The “broad view” interprets “personal injury tort” to embrace a broad category of private or civil wrongs or injuries for which a court provides a remedy in the form of an action for damages, and include damage to an individual’s person and any invasion of personal rights, such as libel, slander and mental suffering.
Under the “hybrid approach,” a bankruptcy court may adjudicate claims bearing the earmarks of a financial, business or property tort claim, or a contract claim, even where those claims might appear to be “personal injury torts” under the broad view.
The Bankruptcy Court in Gawker adopted the “narrow view” as the correct interpretation, focusing on the fact that the relevant statutory provisions couple personal injury torts and wrongful death, which refers to a death caused by a tortious injury. Relying on the principle of noscitur a sociis (i.e., a word is known by the company it keeps), the Bankruptcy Court reasoned that the term “personal injury tort” should be construed in a manner meaningfully similar to wrongful death and require a physical trauma. The Bankruptcy Court further supported its interpretation with a discussion of the legislative history, which supported the argument that the use of “personal injury tort” was intended to create a narrow exception for asbestos, car accident, and similar cases.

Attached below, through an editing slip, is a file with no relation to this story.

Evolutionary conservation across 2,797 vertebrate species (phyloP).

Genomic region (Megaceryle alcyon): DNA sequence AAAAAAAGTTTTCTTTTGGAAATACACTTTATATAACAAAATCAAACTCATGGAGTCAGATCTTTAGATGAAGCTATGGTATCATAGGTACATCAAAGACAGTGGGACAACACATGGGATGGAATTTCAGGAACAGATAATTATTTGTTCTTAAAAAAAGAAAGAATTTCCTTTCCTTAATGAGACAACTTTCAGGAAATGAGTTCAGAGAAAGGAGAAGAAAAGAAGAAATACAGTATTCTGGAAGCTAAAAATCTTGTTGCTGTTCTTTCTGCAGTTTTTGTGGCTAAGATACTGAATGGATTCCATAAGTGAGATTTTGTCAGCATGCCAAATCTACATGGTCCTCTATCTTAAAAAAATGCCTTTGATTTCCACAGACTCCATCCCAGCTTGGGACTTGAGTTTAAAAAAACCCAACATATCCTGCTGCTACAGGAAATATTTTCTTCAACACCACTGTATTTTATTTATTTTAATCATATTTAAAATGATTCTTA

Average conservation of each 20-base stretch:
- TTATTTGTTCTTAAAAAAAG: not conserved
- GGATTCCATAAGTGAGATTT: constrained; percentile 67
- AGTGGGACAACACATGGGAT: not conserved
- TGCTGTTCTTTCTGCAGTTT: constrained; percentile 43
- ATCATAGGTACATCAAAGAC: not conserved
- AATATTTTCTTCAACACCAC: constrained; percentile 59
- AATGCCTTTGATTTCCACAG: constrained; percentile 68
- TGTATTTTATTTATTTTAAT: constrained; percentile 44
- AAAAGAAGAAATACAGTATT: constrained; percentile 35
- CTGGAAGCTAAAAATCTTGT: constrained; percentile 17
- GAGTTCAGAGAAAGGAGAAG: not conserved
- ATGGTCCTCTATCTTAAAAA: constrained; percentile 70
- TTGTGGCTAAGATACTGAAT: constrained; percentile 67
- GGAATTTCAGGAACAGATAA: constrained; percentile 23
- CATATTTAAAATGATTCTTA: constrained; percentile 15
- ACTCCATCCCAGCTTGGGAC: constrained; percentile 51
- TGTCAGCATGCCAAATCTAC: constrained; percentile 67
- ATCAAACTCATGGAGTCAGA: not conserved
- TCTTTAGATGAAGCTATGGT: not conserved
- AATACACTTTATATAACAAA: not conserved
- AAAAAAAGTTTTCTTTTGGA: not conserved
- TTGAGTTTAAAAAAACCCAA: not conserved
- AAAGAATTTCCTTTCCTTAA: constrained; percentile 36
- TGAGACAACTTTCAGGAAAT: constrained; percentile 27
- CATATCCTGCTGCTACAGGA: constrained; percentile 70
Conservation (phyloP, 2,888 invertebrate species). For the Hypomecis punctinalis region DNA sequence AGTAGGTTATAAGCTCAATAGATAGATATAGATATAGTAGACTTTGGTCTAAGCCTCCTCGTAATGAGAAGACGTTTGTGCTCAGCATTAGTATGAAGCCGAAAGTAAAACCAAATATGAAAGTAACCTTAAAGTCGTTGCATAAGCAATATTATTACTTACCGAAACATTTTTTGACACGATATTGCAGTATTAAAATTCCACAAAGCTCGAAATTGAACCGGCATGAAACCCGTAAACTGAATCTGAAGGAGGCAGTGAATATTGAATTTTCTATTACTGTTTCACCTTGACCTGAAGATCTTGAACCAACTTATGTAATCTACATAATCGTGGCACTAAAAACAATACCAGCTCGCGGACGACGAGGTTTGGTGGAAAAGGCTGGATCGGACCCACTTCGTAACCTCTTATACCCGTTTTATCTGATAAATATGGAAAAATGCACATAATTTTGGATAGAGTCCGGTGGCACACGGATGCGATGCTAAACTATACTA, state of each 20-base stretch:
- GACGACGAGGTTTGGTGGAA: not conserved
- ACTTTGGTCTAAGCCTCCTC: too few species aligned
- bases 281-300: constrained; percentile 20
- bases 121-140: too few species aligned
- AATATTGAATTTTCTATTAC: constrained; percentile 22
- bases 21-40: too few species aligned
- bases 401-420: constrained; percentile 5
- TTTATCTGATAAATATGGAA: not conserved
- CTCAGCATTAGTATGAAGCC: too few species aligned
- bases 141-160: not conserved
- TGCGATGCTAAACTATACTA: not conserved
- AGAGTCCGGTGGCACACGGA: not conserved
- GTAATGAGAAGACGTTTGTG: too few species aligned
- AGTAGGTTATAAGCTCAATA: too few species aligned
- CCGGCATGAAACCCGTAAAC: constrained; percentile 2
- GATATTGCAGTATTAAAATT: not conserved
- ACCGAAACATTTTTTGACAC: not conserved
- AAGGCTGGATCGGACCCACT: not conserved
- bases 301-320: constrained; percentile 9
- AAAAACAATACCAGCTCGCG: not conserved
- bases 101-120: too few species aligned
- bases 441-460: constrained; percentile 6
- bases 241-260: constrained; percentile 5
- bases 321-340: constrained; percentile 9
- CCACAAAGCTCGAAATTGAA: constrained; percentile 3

The Gawker Court rejected the “broad view” on the grounds that it defined “personal injury tort” in a manner that was no different than the definition of the word “tort” and, therefore, wrongly created a broad exception that removed all tort claims from the jurisdiction of the bankruptcy court’s claims resolution process. In other words, in the Bankruptcy Court’s opinion, the broad view essentially equated personal injury tort with any tort and rendered the limiting phrase “personal injury” superfluous.
The Bankruptcy Court rejected the “hybrid approach” on the grounds that it was unworkable, especially under the facts of the case where the same statements allegedly injured both Johnson’s personal and business reputations.
Having adopted the narrow view, the Bankruptcy Court concluded that torts such as defamation, false light and injurious falsehood, which do not require proof of trauma, bodily injury or severe psychiatric impairment, are not “personal injury torts” even when they include incidental claims of emotional injury. As a result, the Bankruptcy Court concluded that it had core jurisdiction to liquidate the Claims.
In re: Residential Capital, LLC, 536 B.R. 566 (Bankr. S.D.N.Y. 2015)